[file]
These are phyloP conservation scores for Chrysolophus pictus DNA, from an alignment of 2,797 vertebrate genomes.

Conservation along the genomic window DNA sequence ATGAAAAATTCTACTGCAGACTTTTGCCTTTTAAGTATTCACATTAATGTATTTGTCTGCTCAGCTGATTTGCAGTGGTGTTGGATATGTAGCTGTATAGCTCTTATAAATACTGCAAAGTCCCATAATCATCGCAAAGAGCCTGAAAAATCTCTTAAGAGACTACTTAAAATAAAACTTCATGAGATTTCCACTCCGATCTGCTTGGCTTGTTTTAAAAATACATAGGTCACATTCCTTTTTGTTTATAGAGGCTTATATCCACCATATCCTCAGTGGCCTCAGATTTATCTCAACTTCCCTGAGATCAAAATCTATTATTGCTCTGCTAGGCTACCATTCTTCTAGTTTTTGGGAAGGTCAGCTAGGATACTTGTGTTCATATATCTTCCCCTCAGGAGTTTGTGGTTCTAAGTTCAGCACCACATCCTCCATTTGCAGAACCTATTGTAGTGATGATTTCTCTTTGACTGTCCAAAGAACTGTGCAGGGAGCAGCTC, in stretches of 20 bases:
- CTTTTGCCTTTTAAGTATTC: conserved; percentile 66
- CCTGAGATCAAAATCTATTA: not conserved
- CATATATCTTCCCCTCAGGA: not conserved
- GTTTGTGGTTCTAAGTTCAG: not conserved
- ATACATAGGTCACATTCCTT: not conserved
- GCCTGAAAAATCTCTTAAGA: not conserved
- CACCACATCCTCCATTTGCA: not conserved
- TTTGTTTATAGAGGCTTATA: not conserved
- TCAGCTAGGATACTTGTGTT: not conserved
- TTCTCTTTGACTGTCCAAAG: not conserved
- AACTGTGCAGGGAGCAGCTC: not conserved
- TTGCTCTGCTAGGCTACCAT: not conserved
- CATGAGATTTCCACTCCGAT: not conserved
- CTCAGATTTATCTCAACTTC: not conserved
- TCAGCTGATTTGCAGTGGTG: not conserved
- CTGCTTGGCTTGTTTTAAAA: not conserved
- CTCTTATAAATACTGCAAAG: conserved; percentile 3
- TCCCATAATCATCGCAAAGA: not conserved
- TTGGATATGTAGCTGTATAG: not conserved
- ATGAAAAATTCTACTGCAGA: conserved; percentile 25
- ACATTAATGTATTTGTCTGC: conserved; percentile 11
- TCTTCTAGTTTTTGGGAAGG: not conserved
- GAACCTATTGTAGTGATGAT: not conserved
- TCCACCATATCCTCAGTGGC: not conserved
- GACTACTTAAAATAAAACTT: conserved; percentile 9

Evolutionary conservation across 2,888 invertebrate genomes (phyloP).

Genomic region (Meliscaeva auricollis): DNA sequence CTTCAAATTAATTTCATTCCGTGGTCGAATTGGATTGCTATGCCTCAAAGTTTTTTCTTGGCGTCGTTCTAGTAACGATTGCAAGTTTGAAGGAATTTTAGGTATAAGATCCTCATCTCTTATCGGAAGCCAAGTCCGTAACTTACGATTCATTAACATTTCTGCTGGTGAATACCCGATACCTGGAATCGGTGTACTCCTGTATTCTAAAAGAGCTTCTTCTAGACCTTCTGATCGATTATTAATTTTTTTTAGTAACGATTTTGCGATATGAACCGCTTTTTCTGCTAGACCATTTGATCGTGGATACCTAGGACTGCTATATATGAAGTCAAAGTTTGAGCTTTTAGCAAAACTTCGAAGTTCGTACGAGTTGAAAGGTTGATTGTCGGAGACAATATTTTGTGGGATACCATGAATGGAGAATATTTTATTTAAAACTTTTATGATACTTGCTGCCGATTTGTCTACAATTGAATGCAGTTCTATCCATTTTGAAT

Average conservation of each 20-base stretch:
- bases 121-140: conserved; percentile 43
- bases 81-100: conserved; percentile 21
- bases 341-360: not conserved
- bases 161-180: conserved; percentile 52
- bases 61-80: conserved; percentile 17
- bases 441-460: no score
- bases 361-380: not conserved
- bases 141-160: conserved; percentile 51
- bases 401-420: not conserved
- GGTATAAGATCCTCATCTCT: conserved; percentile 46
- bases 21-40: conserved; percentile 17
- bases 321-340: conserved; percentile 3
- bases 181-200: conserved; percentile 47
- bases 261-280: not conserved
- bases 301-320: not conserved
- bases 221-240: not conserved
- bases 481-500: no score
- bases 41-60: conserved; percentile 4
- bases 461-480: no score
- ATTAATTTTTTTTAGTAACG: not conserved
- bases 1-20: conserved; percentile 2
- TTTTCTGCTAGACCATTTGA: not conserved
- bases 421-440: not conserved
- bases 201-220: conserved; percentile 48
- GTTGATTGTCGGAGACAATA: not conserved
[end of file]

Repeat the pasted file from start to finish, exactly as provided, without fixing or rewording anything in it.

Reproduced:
These are phyloP conservation scores for Chrysolophus pictus DNA, from an alignment of 2,797 vertebrate genomes.

Conservation along the genomic window DNA sequence ATGAAAAATTCTACTGCAGACTTTTGCCTTTTAAGTATTCACATTAATGTATTTGTCTGCTCAGCTGATTTGCAGTGGTGTTGGATATGTAGCTGTATAGCTCTTATAAATACTGCAAAGTCCCATAATCATCGCAAAGAGCCTGAAAAATCTCTTAAGAGACTACTTAAAATAAAACTTCATGAGATTTCCACTCCGATCTGCTTGGCTTGTTTTAAAAATACATAGGTCACATTCCTTTTTGTTTATAGAGGCTTATATCCACCATATCCTCAGTGGCCTCAGATTTATCTCAACTTCCCTGAGATCAAAATCTATTATTGCTCTGCTAGGCTACCATTCTTCTAGTTTTTGGGAAGGTCAGCTAGGATACTTGTGTTCATATATCTTCCCCTCAGGAGTTTGTGGTTCTAAGTTCAGCACCACATCCTCCATTTGCAGAACCTATTGTAGTGATGATTTCTCTTTGACTGTCCAAAGAACTGTGCAGGGAGCAGCTC, in stretches of 20 bases:
- CTTTTGCCTTTTAAGTATTC: conserved; percentile 66
- CCTGAGATCAAAATCTATTA: not conserved
- CATATATCTTCCCCTCAGGA: not conserved
- GTTTGTGGTTCTAAGTTCAG: not conserved
- ATACATAGGTCACATTCCTT: not conserved
- GCCTGAAAAATCTCTTAAGA: not conserved
- CACCACATCCTCCATTTGCA: not conserved
- TTTGTTTATAGAGGCTTATA: not conserved
- TCAGCTAGGATACTTGTGTT: not conserved
- TTCTCTTTGACTGTCCAAAG: not conserved
- AACTGTGCAGGGAGCAGCTC: not conserved
- TTGCTCTGCTAGGCTACCAT: not conserved
- CATGAGATTTCCACTCCGAT: not conserved
- CTCAGATTTATCTCAACTTC: not conserved
- TCAGCTGATTTGCAGTGGTG: not conserved
- CTGCTTGGCTTGTTTTAAAA: not conserved
- CTCTTATAAATACTGCAAAG: conserved; percentile 3
- TCCCATAATCATCGCAAAGA: not conserved
- TTGGATATGTAGCTGTATAG: not conserved
- ATGAAAAATTCTACTGCAGA: conserved; percentile 25
- ACATTAATGTATTTGTCTGC: conserved; percentile 11
- TCTTCTAGTTTTTGGGAAGG: not conserved
- GAACCTATTGTAGTGATGAT: not conserved
- TCCACCATATCCTCAGTGGC: not conserved
- GACTACTTAAAATAAAACTT: conserved; percentile 9

Evolutionary conservation across 2,888 invertebrate genomes (phyloP).

Genomic region (Meliscaeva auricollis): DNA sequence CTTCAAATTAATTTCATTCCGTGGTCGAATTGGATTGCTATGCCTCAAAGTTTTTTCTTGGCGTCGTTCTAGTAACGATTGCAAGTTTGAAGGAATTTTAGGTATAAGATCCTCATCTCTTATCGGAAGCCAAGTCCGTAACTTACGATTCATTAACATTTCTGCTGGTGAATACCCGATACCTGGAATCGGTGTACTCCTGTATTCTAAAAGAGCTTCTTCTAGACCTTCTGATCGATTATTAATTTTTTTTAGTAACGATTTTGCGATATGAACCGCTTTTTCTGCTAGACCATTTGATCGTGGATACCTAGGACTGCTATATATGAAGTCAAAGTTTGAGCTTTTAGCAAAACTTCGAAGTTCGTACGAGTTGAAAGGTTGATTGTCGGAGACAATATTTTGTGGGATACCATGAATGGAGAATATTTTATTTAAAACTTTTATGATACTTGCTGCCGATTTGTCTACAATTGAATGCAGTTCTATCCATTTTGAAT

Average conservation of each 20-base stretch:
- bases 121-140: conserved; percentile 43
- bases 81-100: conserved; percentile 21
- bases 341-360: not conserved
- bases 161-180: conserved; percentile 52
- bases 61-80: conserved; percentile 17
- bases 441-460: no score
- bases 361-380: not conserved
- bases 141-160: conserved; percentile 51
- bases 401-420: not conserved
- GGTATAAGATCCTCATCTCT: conserved; percentile 46
- bases 21-40: conserved; percentile 17
- bases 321-340: conserved; percentile 3
- bases 181-200: conserved; percentile 47
- bases 261-280: not conserved
- bases 301-320: not conserved
- bases 221-240: not conserved
- bases 481-500: no score
- bases 41-60: conserved; percentile 4
- bases 461-480: no score
- ATTAATTTTTTTTAGTAACG: not conserved
- bases 1-20: conserved; percentile 2
- TTTTCTGCTAGACCATTTGA: not conserved
- bases 421-440: not conserved
- bases 201-220: conserved; percentile 48
- GTTGATTGTCGGAGACAATA: not conserved